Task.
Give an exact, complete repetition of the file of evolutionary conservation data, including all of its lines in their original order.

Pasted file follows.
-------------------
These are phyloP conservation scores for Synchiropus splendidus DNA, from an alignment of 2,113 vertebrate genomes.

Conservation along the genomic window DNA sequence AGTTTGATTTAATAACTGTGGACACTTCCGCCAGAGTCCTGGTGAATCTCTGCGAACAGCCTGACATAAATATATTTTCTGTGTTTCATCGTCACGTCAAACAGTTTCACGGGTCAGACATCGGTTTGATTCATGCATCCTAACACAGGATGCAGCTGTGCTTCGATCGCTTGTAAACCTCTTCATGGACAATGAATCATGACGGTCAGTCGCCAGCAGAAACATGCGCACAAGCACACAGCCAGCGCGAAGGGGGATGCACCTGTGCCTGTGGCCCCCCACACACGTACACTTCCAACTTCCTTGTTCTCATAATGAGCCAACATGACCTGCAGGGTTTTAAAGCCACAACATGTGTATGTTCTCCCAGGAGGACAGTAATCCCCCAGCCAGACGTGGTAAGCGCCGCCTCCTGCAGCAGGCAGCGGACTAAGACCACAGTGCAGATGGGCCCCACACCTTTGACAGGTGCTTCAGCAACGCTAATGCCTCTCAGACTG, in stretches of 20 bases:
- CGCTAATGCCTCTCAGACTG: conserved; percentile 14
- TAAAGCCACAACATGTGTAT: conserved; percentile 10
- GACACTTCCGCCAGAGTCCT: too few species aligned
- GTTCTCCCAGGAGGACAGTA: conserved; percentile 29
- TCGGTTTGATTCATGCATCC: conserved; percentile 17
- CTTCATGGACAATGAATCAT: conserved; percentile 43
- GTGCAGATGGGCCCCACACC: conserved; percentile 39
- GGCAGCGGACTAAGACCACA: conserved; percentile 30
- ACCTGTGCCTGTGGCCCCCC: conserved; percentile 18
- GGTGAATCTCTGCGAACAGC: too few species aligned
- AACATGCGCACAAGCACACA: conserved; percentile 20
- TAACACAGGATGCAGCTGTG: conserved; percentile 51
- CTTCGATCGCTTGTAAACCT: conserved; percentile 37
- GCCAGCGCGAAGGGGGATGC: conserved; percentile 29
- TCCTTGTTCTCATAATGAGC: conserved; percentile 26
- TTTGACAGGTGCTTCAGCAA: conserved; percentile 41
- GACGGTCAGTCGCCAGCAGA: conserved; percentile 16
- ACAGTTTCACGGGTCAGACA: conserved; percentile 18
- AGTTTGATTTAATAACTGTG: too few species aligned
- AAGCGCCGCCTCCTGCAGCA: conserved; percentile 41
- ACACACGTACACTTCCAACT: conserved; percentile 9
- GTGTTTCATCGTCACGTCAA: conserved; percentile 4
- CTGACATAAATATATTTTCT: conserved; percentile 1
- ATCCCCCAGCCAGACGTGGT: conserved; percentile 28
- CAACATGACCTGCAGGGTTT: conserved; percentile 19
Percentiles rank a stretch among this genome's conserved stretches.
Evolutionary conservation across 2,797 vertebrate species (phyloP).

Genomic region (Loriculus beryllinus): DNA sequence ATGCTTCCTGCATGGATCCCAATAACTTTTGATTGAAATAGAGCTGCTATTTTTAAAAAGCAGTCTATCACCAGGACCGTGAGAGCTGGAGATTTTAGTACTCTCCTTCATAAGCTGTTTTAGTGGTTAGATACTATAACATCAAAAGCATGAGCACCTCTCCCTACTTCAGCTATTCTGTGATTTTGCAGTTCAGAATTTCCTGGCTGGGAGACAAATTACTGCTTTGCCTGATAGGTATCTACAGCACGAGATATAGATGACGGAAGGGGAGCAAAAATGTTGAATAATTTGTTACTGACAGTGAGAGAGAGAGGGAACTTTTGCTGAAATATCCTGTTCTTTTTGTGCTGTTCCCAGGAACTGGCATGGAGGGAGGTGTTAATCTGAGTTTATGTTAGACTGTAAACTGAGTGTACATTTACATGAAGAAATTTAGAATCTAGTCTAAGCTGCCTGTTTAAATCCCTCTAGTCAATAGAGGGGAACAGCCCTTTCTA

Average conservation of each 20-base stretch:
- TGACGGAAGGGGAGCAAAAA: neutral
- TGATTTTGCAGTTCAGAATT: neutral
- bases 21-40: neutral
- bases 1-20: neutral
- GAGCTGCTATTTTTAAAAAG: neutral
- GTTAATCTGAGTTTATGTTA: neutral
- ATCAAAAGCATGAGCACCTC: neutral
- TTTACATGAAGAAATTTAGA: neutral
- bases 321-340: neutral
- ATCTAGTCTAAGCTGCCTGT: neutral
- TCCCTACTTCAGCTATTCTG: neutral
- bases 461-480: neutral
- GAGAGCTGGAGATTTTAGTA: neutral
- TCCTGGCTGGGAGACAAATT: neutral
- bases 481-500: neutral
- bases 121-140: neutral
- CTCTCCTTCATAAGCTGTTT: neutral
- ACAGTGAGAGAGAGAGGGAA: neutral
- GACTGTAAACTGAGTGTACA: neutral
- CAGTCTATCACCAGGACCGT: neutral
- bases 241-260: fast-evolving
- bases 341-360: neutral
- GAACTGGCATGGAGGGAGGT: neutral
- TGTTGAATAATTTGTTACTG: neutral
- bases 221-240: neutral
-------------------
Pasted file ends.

These are phyloP conservation scores for Synchiropus splendidus DNA, from an alignment of 2,113 vertebrate genomes.

Conservation along the genomic window DNA sequence AGTTTGATTTAATAACTGTGGACACTTCCGCCAGAGTCCTGGTGAATCTCTGCGAACAGCCTGACATAAATATATTTTCTGTGTTTCATCGTCACGTCAAACAGTTTCACGGGTCAGACATCGGTTTGATTCATGCATCCTAACACAGGATGCAGCTGTGCTTCGATCGCTTGTAAACCTCTTCATGGACAATGAATCATGACGGTCAGTCGCCAGCAGAAACATGCGCACAAGCACACAGCCAGCGCGAAGGGGGATGCACCTGTGCCTGTGGCCCCCCACACACGTACACTTCCAACTTCCTTGTTCTCATAATGAGCCAACATGACCTGCAGGGTTTTAAAGCCACAACATGTGTATGTTCTCCCAGGAGGACAGTAATCCCCCAGCCAGACGTGGTAAGCGCCGCCTCCTGCAGCAGGCAGCGGACTAAGACCACAGTGCAGATGGGCCCCACACCTTTGACAGGTGCTTCAGCAACGCTAATGCCTCTCAGACTG, in stretches of 20 bases:
- CGCTAATGCCTCTCAGACTG: conserved; percentile 14
- TAAAGCCACAACATGTGTAT: conserved; percentile 10
- GACACTTCCGCCAGAGTCCT: too few species aligned
- GTTCTCCCAGGAGGACAGTA: conserved; percentile 29
- TCGGTTTGATTCATGCATCC: conserved; percentile 17
- CTTCATGGACAATGAATCAT: conserved; percentile 43
- GTGCAGATGGGCCCCACACC: conserved; percentile 39
- GGCAGCGGACTAAGACCACA: conserved; percentile 30
- ACCTGTGCCTGTGGCCCCCC: conserved; percentile 18
- GGTGAATCTCTGCGAACAGC: too few species aligned
- AACATGCGCACAAGCACACA: conserved; percentile 20
- TAACACAGGATGCAGCTGTG: conserved; percentile 51
- CTTCGATCGCTTGTAAACCT: conserved; percentile 37
- GCCAGCGCGAAGGGGGATGC: conserved; percentile 29
- TCCTTGTTCTCATAATGAGC: conserved; percentile 26
- TTTGACAGGTGCTTCAGCAA: conserved; percentile 41
- GACGGTCAGTCGCCAGCAGA: conserved; percentile 16
- ACAGTTTCACGGGTCAGACA: conserved; percentile 18
- AGTTTGATTTAATAACTGTG: too few species aligned
- AAGCGCCGCCTCCTGCAGCA: conserved; percentile 41
- ACACACGTACACTTCCAACT: conserved; percentile 9
- GTGTTTCATCGTCACGTCAA: conserved; percentile 4
- CTGACATAAATATATTTTCT: conserved; percentile 1
- ATCCCCCAGCCAGACGTGGT: conserved; percentile 28
- CAACATGACCTGCAGGGTTT: conserved; percentile 19
Percentiles rank a stretch among this genome's conserved stretches.
Evolutionary conservation across 2,797 vertebrate species (phyloP).

Genomic region (Loriculus beryllinus): DNA sequence ATGCTTCCTGCATGGATCCCAATAACTTTTGATTGAAATAGAGCTGCTATTTTTAAAAAGCAGTCTATCACCAGGACCGTGAGAGCTGGAGATTTTAGTACTCTCCTTCATAAGCTGTTTTAGTGGTTAGATACTATAACATCAAAAGCATGAGCACCTCTCCCTACTTCAGCTATTCTGTGATTTTGCAGTTCAGAATTTCCTGGCTGGGAGACAAATTACTGCTTTGCCTGATAGGTATCTACAGCACGAGATATAGATGACGGAAGGGGAGCAAAAATGTTGAATAATTTGTTACTGACAGTGAGAGAGAGAGGGAACTTTTGCTGAAATATCCTGTTCTTTTTGTGCTGTTCCCAGGAACTGGCATGGAGGGAGGTGTTAATCTGAGTTTATGTTAGACTGTAAACTGAGTGTACATTTACATGAAGAAATTTAGAATCTAGTCTAAGCTGCCTGTTTAAATCCCTCTAGTCAATAGAGGGGAACAGCCCTTTCTA

Average conservation of each 20-base stretch:
- TGACGGAAGGGGAGCAAAAA: neutral
- TGATTTTGCAGTTCAGAATT: neutral
- bases 21-40: neutral
- bases 1-20: neutral
- GAGCTGCTATTTTTAAAAAG: neutral
- GTTAATCTGAGTTTATGTTA: neutral
- ATCAAAAGCATGAGCACCTC: neutral
- TTTACATGAAGAAATTTAGA: neutral
- bases 321-340: neutral
- ATCTAGTCTAAGCTGCCTGT: neutral
- TCCCTACTTCAGCTATTCTG: neutral
- bases 461-480: neutral
- GAGAGCTGGAGATTTTAGTA: neutral
- TCCTGGCTGGGAGACAAATT: neutral
- bases 481-500: neutral
- bases 121-140: neutral
- CTCTCCTTCATAAGCTGTTT: neutral
- ACAGTGAGAGAGAGAGGGAA: neutral
- GACTGTAAACTGAGTGTACA: neutral
- CAGTCTATCACCAGGACCGT: neutral
- bases 241-260: fast-evolving
- bases 341-360: neutral
- GAACTGGCATGGAGGGAGGT: neutral
- TGTTGAATAATTTGTTACTG: neutral
- bases 221-240: neutral